Mackinac: A bridge between ModelSEED and COBRApy

metabolism, biology, optimization, flux, balance, analysis, fba
pip install mackinac==0.8.5


Mackinac: A bridge between ModelSEED and COBRApy

Mackinac combines the ability of ModelSEED to automatically reconstruct metabolic models with the advanced analysis capabilities in cobrapy to bridge the differences between the two frameworks. Mackinac provides support for using the ModelSEED web service to create draft genome-scale models from genomes available in the Pathosystems Resource Integration Center (PATRIC) and creates a COBRA model from a ModelSEED model. If you are not a registered PATRIC user, you must complete a new user registration to work with the ModelSEED web service.

If you already have models available in ModelSEED, you can simply import and create a COBRA model with the create_cobra_model_from_modelseed_model() function. You can then use all of the features in cobrapy to analyze, inspect, explore, and draw conclusions from the model.

You can also reconstruct and gap fill models using the ModelSEED service for any organism with a genome available in PATRIC. Additional functions are available for working with ModelSEED models, managing workspace objects, getting information about PATRIC genomes, and calculating reaction likelihoods.

Please use the cobrapy Google Group for help. Alternatively, you can use for quick questions and discussions (faster response times).

More information about opencobra is available at the website.


Use pip to install Mackinac from PyPI (we recommend doing this inside a virtual environment):

pip install mackinac

Web service URLs

Mackinac uses web services provided by other organizations which can be offline, the interface can change, or the URL can change. Mackinac uses these default URLs:

Alternate URLs include the following:

You can change the URL used to connect to a web service as shown below:

>>> import mackinac
>>> mackinac.modelseed.ms_client.url = ''
>>> mackinac.workspace.ws_client.url = ''
>>> mackinac.genome.patric_url = ''

Direct installation in virtual environment

  1. If virtualenvwrapper is not installed, follow the directions to install virtualenvwrapper. You should also update your shell startup file.

  2. Clone the git repository to your computer with this command:

    $ git clone
  3. Create a virtualenv for Mackinac with these commands:

    $ cd mackinac
    $ mkvirtualenv mackinac

    Use the --python option to select a specific version of Python for the virtualenv. For example, python=python3 to select the current python3 installed on the system.

    Note on macOS, matplotlib requires Python be installed as a framework but virtualenv creates a non-framework build of Python. See the matplotlib FAQ for details on a workaround.

  4. Upgrade pip and setuptools to the latest versions with these commands:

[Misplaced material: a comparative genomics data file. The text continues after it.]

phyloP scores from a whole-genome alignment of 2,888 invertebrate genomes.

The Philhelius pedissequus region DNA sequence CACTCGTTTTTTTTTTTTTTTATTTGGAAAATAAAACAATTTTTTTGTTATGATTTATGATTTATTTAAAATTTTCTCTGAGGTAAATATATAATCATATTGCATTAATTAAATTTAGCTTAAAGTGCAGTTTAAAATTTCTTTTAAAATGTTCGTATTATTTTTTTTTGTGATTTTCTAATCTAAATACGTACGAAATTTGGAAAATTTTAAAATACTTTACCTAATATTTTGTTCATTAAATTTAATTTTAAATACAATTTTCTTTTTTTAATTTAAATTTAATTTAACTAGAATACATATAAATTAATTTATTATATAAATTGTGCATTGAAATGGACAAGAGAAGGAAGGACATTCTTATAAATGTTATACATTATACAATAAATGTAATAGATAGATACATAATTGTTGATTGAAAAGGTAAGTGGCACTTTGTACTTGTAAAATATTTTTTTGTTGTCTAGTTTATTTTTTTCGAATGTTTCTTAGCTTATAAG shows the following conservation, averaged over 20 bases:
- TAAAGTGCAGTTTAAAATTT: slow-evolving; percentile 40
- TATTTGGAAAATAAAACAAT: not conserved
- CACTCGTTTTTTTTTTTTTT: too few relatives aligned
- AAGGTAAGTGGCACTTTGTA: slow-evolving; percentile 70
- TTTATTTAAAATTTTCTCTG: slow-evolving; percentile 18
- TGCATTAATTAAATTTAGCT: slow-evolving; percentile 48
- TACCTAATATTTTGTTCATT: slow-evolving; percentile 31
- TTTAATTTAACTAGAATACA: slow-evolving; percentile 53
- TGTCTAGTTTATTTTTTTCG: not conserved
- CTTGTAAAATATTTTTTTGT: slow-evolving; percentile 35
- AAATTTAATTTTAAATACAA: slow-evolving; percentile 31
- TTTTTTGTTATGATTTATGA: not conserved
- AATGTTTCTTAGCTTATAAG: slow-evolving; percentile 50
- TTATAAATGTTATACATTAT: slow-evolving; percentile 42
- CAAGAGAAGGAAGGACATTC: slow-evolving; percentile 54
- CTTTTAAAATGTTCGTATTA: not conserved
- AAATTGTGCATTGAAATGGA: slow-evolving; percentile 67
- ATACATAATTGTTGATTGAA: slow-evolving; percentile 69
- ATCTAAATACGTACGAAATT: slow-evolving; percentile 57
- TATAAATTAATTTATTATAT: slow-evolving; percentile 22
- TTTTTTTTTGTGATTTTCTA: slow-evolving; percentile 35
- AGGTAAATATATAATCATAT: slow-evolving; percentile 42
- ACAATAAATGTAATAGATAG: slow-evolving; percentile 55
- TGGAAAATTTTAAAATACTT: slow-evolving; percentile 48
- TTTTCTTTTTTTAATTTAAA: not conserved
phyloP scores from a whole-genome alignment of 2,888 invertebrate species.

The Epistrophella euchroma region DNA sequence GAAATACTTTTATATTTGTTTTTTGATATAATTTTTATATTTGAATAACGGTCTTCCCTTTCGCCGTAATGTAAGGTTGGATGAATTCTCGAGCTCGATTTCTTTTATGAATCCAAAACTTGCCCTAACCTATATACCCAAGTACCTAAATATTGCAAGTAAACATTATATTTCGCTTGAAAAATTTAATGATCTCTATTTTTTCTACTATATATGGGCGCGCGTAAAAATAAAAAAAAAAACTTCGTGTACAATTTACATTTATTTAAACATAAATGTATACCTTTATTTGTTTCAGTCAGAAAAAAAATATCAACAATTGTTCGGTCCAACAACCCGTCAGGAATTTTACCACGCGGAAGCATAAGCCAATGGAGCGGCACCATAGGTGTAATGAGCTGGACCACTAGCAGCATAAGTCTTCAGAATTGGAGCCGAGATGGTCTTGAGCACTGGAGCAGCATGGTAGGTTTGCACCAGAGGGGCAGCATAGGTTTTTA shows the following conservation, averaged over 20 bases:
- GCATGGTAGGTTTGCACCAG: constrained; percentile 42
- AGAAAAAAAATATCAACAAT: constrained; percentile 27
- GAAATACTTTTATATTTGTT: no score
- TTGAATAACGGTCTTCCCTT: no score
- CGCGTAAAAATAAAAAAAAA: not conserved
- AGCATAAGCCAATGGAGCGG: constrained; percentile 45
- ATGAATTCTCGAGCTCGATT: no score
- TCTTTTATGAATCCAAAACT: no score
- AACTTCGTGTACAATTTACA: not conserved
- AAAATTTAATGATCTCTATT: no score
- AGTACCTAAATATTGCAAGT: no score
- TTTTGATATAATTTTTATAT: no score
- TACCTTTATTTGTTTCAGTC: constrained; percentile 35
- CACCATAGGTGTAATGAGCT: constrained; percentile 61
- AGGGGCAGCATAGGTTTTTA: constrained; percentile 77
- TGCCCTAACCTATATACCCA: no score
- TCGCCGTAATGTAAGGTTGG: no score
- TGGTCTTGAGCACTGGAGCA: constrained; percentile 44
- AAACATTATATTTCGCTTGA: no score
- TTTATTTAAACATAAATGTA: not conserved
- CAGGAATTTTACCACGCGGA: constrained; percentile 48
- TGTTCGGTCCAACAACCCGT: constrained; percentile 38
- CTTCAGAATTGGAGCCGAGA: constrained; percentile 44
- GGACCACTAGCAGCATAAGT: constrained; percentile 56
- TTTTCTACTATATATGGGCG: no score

(mackinac)$ pip install --upgrade pip setuptools
  5. Install all of the Mackinac dependencies with this command:

    (mackinac)$ pip install -r requirements.txt

    This command can take a few minutes while numpy, pandas, and libsbml are built in the virtualenv.

  6. Install the latest version of Mackinac with this command:

    (mackinac)$ python install
  7. Install the pytest package with this command:

    (mackinac)$ pip install pytest
  8. You need to provide a username and password for the tests to obtain an authentication token. Substitute your PATRIC username and password and run the tests with this command:

    (mackinac)$ TEST_USERNAME=<username> TEST_PASSWORD=<password> pytest mackinac/test -v

Run examples in a notebook

An example of how to use Mackinac is provided in a notebook. Here's how to start Jupyter and run the notebook from the virtualenv.

  1. Install Jupyter with this command:

    (mackinac)$ pip install jupyter
  2. Install a kernel that uses the virtualenv installation with this command:

    (mackinac)$ ipython kernel install --name "Mackinac_Python27" --user
  3. Start the Jupyter notebook server with this command:

    (mackinac)$ jupyter notebook

    Jupyter opens a web page in your default browser with a file browser.

  4. Navigate to the "documentation_builder" folder and click on the "modelseed.ipynb" notebook.

  5. After the notebook opens, from the "Kernel" menu, select "Change kernel" and click on "Mackinac_Python27".

  6. Now you can run the cells in the notebook.

Release Notes

Version 0.8.4 (May 18, 2017)

  • Fixed usages of deprecated cobra.core.Model.add_reaction() function
  • Added another way to parse error returned by ModelSEED server

Version 0.8.3 (May 8, 2017)

  • Fixed setting reaction objective coefficient with cobra 0.6

Version 0.8.2 (May 5, 2017)

  • Removed dependency on a specific version of six package
  • Updated directions for virtual environment installation
  • Switched default ModelSEED service URL to current active server

Version 0.8.1 (March 15, 2017)

  • Version corresponding to published paper

How to cite Mackinac

If you use Mackinac for an analysis, please cite this paper: Mackinac: a bridge between ModelSEED and COBRApy to generate and analyze genome-scale metabolic models


  1. COBRApy: COnstraints-Based Reconstruction and Analysis for Python
  2. High-throughput generation, optimization and analysis of genome-scale metabolic models (ModelSEED)
  3. PATRIC, the bacterial bioinformatics database and analysis resource

Mackinac Bridge

The Mackinac Bridge is one of the longest suspension bridges in the United States and spans the Straits of Mackinac to connect the Upper and Lower Peninsulas of Michigan.